Salon owners can use e-mail marketing to send targeted, cost-effective marketing messages that build customer loyalty, frequency, and sales.
For me, launching e-mail inspires the same happy anticipation I felt as I opened the mailbox curbside as a kid. I love to watch my inbox fill with messages from friends, co-workers, and—I admit it—my favorite retailers. New products, free shipping, special events, gift-with-purchase—I want to know it all.
A marketing pushover? Hardly. With one finger always hovering over the delete key, I disconnect spam e-mails even more quickly than telemarketers. But, as salon owners are learning, I’m not alone in my willingness to keep in touch with businesses I know and trust via e-mail.
Permission-based e-mail marketing has emerged as one of the hottest trends of the decade. “E-mail marketing provides intimacy and a direct dialogue with your customers,” says Bruce Weinberg, Ph.D., associate professor of marketing and e-commerce at Bentley College in Waltham, Mass. “In many cases, e-mail marketing is one of the most effective methods for customer retention.”
Especially for salons, adds Michael Katz, author of E-Newsletters That Work (available at www.enewsletterbook.com) and founder of Boston-based Blue Penguin Development Inc. “People visit salons as much for the people relationships as for the services,” Katz comments, adding that e-mail marketing (and e-newsletters in particular) enhance that relationship.
“E-newsletters generate leads, increase sales, open up a two-way dialogue with customers, position your company as an industry thought leader, and provide you with an instantaneous means for communicating with the outside world,” Katz adds. “If you’ve got a house list of happy clients, a quality product or service, and a computer, you’ve got a sales generating machine that even The Boston Globe can’t match.”
Gary Friedmann, co-owner of Aqua Day Spa in Santa Monica, Calif., agrees. “E-mail is the most effective way to communicate,” he says. “Before, we advertised in magazines. They reach the upscale clients we target, but the cost is prohibitive for a single-location business like ours.”
Cost effectiveness is another strong motivator for salon owners. “We used to send 8,000 newsletter, which cost thousands to print and mail,” says Bob Steele, owner of Bob Steele Hairdressers in Atlanta. “I can do an e-newsletter and update it as often as I want, basically for free.”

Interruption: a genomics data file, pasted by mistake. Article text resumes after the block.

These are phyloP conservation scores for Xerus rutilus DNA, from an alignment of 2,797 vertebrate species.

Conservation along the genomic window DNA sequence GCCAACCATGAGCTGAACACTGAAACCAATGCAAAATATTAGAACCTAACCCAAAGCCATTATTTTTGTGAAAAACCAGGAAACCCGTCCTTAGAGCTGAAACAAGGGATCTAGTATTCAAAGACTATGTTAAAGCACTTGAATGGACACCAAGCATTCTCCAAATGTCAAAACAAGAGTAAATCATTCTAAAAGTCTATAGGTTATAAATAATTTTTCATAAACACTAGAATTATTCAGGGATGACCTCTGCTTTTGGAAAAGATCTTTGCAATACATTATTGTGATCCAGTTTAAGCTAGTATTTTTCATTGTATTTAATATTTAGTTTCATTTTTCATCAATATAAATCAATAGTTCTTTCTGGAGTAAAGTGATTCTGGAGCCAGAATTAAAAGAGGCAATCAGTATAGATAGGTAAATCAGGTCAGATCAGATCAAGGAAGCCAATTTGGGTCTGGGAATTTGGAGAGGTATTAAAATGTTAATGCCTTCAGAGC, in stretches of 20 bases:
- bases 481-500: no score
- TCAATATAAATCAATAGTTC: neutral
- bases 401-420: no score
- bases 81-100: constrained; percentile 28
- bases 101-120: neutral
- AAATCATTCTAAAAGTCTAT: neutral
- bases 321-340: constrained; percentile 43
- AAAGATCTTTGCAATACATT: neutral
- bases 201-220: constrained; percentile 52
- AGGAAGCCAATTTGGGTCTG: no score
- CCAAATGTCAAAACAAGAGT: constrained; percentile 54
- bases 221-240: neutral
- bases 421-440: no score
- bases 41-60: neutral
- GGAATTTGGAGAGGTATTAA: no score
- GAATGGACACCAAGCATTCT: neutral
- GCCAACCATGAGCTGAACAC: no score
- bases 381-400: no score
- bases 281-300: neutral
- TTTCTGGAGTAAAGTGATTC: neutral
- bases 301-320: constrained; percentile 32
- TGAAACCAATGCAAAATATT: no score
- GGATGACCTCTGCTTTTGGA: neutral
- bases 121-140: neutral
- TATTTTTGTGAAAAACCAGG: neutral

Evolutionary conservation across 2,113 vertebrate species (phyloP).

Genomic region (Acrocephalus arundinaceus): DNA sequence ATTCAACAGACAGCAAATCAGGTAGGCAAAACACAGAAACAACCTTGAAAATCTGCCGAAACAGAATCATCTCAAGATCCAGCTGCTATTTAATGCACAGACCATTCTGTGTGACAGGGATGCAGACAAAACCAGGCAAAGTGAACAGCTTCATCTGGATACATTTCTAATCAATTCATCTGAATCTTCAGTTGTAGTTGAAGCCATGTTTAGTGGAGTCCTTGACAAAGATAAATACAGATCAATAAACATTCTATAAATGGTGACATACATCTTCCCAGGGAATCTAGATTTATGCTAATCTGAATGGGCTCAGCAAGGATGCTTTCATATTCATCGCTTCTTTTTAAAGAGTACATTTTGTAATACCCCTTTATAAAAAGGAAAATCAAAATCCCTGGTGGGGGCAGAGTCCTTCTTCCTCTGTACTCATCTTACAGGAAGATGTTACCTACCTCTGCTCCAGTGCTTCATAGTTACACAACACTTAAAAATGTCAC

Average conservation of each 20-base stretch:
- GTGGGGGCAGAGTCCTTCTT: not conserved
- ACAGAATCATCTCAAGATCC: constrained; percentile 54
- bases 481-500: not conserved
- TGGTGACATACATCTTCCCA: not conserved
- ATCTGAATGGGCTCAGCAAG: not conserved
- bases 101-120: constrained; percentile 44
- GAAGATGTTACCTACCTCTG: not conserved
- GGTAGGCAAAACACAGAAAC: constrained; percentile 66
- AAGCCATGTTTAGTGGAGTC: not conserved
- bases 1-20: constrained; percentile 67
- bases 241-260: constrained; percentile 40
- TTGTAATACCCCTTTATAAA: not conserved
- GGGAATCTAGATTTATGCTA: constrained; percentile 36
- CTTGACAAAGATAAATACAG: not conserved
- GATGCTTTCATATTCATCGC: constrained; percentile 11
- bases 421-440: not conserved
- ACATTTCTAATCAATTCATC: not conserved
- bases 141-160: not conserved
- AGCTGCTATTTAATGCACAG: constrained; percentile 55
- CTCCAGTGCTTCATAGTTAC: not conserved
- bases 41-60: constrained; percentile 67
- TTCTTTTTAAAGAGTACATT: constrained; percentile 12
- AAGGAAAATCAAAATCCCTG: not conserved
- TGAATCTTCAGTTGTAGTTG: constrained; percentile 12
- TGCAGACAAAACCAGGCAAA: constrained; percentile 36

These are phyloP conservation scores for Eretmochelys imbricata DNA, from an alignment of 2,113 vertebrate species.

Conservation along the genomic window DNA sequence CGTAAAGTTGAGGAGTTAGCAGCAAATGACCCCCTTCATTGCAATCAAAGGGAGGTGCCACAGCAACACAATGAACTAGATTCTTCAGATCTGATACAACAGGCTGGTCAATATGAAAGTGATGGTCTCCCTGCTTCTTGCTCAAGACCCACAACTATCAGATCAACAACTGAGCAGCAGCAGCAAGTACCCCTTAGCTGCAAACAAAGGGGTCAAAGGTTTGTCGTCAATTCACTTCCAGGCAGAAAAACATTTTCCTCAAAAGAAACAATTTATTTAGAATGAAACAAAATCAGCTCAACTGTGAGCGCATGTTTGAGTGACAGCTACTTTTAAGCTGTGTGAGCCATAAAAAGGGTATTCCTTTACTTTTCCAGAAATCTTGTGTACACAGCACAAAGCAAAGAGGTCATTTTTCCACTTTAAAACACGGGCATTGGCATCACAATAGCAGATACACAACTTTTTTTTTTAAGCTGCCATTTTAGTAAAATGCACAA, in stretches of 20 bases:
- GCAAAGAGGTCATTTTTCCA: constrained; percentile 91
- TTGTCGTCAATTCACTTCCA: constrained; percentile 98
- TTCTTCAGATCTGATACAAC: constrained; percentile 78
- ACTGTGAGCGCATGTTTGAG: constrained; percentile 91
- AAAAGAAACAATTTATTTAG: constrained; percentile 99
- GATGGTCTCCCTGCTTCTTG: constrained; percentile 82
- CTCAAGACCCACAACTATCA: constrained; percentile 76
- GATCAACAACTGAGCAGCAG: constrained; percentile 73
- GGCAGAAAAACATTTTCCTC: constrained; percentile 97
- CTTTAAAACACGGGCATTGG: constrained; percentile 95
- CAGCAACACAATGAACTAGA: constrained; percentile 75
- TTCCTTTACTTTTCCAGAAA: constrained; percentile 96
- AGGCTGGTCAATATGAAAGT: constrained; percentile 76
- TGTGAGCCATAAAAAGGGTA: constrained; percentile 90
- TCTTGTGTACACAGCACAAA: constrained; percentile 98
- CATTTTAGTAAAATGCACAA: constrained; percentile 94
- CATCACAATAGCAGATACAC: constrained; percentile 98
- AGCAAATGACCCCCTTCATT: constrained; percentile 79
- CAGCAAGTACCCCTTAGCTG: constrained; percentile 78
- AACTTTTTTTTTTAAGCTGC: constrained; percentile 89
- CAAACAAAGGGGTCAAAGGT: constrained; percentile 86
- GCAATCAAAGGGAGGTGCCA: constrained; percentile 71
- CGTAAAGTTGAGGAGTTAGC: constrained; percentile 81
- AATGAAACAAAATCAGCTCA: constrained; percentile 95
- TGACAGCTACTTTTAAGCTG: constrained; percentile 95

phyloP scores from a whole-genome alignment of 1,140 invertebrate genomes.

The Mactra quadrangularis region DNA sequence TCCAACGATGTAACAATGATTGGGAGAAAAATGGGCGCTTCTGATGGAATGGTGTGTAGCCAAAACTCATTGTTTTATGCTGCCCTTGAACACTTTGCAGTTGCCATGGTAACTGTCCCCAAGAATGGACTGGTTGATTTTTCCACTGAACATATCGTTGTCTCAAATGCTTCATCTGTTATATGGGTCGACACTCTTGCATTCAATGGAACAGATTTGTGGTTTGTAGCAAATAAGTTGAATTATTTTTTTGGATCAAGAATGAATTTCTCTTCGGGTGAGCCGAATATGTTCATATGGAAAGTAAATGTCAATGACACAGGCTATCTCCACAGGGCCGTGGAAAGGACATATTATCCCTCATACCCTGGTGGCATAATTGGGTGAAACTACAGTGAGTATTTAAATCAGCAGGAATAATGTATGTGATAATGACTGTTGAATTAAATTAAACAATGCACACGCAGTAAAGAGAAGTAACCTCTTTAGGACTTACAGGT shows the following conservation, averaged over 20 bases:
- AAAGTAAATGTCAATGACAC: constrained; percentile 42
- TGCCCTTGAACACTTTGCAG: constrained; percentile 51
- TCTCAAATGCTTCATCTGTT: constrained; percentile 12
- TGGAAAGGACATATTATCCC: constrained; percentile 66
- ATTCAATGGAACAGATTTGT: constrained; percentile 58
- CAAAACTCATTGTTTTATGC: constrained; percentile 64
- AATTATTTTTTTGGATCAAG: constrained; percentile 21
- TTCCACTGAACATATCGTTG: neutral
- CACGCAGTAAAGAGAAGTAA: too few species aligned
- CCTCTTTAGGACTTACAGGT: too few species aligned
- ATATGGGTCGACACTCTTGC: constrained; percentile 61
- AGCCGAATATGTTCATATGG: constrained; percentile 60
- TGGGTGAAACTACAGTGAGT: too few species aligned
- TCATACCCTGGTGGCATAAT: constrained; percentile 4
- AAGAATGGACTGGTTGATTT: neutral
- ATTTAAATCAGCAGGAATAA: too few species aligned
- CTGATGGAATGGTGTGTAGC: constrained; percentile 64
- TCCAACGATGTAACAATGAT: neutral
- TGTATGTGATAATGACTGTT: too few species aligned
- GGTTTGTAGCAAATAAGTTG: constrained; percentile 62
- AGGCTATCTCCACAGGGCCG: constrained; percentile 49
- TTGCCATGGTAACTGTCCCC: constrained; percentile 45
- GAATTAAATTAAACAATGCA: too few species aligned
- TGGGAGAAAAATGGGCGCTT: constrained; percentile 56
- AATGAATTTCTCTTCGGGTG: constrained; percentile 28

With a goal to contact each client at least three times per year—and the cost of a single, simple postcard mailing topping $3,000—e-mail marketing has assumed a central role in Steele’s overall marketing program.
Click With Clients
Your e-mail marketing messages are limited only by your creativity. E-newsletters are the most popular format because they provide value-added service in the form of information and education. In Aqua’s most recente-newsletter, Friedmann spotlighted the opening of the spa’s new nail bar and communicated the variety of nail services now offered. He also explained the current treatment special, discussed the upcoming fall spa event, and spotlighted the product of the month. Friedmann says he also likes to feature relevant questions from clients, along with expert answers.
Panache Hair Salon and Day Spa in Whitehouse Station, N.J., on the other hand, emphasizes new services and product features in its e-newsletters. This past fall, owner Brenda Hunt also leveraged her e-mail list to invite Panache clients to celebrate Panache’s 20th anniversary by enjoying the “The Simple Things in Life”—in this case a month filled with special service and product events.
E-mail presents many marketing opportunities beyond the e-newsletter, as well. Jeff Lillemoe, business partner and vice president of marketing at Tom Schmidt’s Urban Retreat in Minneapolis, for example, e-mails special, customized offers to clients who’ve missed one or more appointment cycles or who only patronize one of the spa’s service areas.
Salon Moulin Rouge in Romeo, Mich., takes a similar tact. “Every Monday night our receptionist looks for holes in the appointment book for the week,” explains owner Ben-John Bellomo. “I then e-mail clients we haven’t seen in a while, offering them one of the appointment times.” Clients who take the appointment times.” Clients who take the appointment get a $5 gift card at the visit, a small price in Bellomo’s opinion for getting them back on the books as regulars.
This past fall, spa director Chelsea Carpenter leveraged e-mail to spread the word on Burt Grant Salon Spa’s (Arlington, Texas) annual October gift certificate promotion. Carpenter reported great success, as did Hunt on a similar e-mail promotion in November.
The opportunities are endless: Use e-mail to announce new polishes, grow manicures, strengthen artificial nail services, or sell products. Or, just keep in touch.
Speak “E”- asy
View unread messages? You decide.
“E-mail marketing messages have to be useful, interesting, and relevant,” says Katz. “But most aren’t any of those.” Make sure your message has a relevant point and that it communicates it clearly and concisely. And, most importantly, just be you. Skip the slick selling messages and write from the heart.
“Small businesspeople without a marketing background have a natural sense of what to say,” Katz asserts. “You can’t talk like a salesperson if you want people to read it. But salon owners live for the relationship and their businesses thrive on word of mouth, so this isn’t that big of a step.”